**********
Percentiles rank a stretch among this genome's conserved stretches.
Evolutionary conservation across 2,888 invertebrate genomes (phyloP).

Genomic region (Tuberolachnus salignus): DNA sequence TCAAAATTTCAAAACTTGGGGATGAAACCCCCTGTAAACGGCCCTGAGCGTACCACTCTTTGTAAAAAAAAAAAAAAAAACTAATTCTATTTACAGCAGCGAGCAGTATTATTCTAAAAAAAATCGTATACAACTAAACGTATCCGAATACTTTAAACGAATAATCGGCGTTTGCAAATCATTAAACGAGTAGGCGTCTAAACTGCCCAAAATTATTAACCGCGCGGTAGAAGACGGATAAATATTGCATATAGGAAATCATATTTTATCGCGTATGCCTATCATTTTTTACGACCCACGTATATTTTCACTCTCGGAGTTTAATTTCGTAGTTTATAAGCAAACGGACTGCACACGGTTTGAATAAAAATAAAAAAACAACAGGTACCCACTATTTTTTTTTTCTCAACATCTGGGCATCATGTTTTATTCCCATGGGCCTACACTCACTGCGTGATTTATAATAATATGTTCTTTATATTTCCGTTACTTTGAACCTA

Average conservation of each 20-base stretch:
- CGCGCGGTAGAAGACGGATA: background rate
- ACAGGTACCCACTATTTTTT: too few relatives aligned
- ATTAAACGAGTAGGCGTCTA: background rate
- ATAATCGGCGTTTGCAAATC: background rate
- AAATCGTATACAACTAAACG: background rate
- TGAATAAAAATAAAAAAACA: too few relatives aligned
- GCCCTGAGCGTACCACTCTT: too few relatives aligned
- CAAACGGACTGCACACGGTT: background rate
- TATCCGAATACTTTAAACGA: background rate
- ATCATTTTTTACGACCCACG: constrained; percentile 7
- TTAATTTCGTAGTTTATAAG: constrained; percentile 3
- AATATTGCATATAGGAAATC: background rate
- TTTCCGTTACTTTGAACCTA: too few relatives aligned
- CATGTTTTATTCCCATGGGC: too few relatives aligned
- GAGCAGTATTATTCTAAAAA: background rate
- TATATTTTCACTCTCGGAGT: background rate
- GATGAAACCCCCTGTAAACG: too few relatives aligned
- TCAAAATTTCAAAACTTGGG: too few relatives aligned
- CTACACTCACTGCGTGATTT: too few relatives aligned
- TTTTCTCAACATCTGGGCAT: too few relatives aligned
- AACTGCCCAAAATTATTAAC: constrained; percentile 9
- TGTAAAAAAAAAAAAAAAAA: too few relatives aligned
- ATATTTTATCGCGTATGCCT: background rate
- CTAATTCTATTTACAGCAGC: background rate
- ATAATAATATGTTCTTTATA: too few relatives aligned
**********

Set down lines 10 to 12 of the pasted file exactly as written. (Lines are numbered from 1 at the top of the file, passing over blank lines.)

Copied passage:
- TGAATAAAAATAAAAAAACA: too few relatives aligned
- GCCCTGAGCGTACCACTCTT: too few relatives aligned
- CAAACGGACTGCACACGGTT: background rate